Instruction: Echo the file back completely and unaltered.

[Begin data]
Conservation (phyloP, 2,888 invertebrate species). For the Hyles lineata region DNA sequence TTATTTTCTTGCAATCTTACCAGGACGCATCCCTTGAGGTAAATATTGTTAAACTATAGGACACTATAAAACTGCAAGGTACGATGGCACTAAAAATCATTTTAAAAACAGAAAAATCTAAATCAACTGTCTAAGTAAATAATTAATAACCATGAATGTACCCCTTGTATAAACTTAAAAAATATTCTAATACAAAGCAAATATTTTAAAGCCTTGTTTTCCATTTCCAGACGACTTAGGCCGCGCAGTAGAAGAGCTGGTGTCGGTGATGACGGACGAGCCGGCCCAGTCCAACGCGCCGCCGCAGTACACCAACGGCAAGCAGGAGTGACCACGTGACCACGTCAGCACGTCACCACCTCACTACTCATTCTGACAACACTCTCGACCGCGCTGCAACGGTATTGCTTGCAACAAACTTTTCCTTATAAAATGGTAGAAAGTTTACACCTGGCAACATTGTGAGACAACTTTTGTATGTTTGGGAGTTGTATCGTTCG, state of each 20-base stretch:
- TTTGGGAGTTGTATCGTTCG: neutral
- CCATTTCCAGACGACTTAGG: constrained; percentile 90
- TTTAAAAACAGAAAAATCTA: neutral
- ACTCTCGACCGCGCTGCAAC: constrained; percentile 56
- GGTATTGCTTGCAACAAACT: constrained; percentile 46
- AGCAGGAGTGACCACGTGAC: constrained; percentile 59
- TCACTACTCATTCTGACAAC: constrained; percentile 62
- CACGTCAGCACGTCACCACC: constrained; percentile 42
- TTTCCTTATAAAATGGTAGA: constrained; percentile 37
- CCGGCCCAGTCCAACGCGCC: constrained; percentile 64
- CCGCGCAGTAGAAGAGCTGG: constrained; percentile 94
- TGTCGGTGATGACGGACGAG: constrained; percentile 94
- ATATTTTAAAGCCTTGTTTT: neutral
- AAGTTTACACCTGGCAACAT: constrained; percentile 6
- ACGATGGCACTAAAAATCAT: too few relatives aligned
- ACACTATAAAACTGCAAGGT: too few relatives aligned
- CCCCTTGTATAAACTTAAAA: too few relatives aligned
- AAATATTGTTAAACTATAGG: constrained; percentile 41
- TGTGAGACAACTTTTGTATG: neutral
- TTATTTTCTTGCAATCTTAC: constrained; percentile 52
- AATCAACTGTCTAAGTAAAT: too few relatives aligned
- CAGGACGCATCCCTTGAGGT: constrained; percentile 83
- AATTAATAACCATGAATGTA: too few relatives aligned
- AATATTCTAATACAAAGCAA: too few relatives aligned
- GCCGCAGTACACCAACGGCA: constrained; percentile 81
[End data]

Conservation (phyloP, 2,888 invertebrate species). For the Hyles lineata region DNA sequence TTATTTTCTTGCAATCTTACCAGGACGCATCCCTTGAGGTAAATATTGTTAAACTATAGGACACTATAAAACTGCAAGGTACGATGGCACTAAAAATCATTTTAAAAACAGAAAAATCTAAATCAACTGTCTAAGTAAATAATTAATAACCATGAATGTACCCCTTGTATAAACTTAAAAAATATTCTAATACAAAGCAAATATTTTAAAGCCTTGTTTTCCATTTCCAGACGACTTAGGCCGCGCAGTAGAAGAGCTGGTGTCGGTGATGACGGACGAGCCGGCCCAGTCCAACGCGCCGCCGCAGTACACCAACGGCAAGCAGGAGTGACCACGTGACCACGTCAGCACGTCACCACCTCACTACTCATTCTGACAACACTCTCGACCGCGCTGCAACGGTATTGCTTGCAACAAACTTTTCCTTATAAAATGGTAGAAAGTTTACACCTGGCAACATTGTGAGACAACTTTTGTATGTTTGGGAGTTGTATCGTTCG, state of each 20-base stretch:
- TTTGGGAGTTGTATCGTTCG: neutral
- CCATTTCCAGACGACTTAGG: constrained; percentile 90
- TTTAAAAACAGAAAAATCTA: neutral
- ACTCTCGACCGCGCTGCAAC: constrained; percentile 56
- GGTATTGCTTGCAACAAACT: constrained; percentile 46
- AGCAGGAGTGACCACGTGAC: constrained; percentile 59
- TCACTACTCATTCTGACAAC: constrained; percentile 62
- CACGTCAGCACGTCACCACC: constrained; percentile 42
- TTTCCTTATAAAATGGTAGA: constrained; percentile 37
- CCGGCCCAGTCCAACGCGCC: constrained; percentile 64
- CCGCGCAGTAGAAGAGCTGG: constrained; percentile 94
- TGTCGGTGATGACGGACGAG: constrained; percentile 94
- ATATTTTAAAGCCTTGTTTT: neutral
- AAGTTTACACCTGGCAACAT: constrained; percentile 6
- ACGATGGCACTAAAAATCAT: too few relatives aligned
- ACACTATAAAACTGCAAGGT: too few relatives aligned
- CCCCTTGTATAAACTTAAAA: too few relatives aligned
- AAATATTGTTAAACTATAGG: constrained; percentile 41
- TGTGAGACAACTTTTGTATG: neutral
- TTATTTTCTTGCAATCTTAC: constrained; percentile 52
- AATCAACTGTCTAAGTAAAT: too few relatives aligned
- CAGGACGCATCCCTTGAGGT: constrained; percentile 83
- AATTAATAACCATGAATGTA: too few relatives aligned
- AATATTCTAATACAAAGCAA: too few relatives aligned
- GCCGCAGTACACCAACGGCA: constrained; percentile 81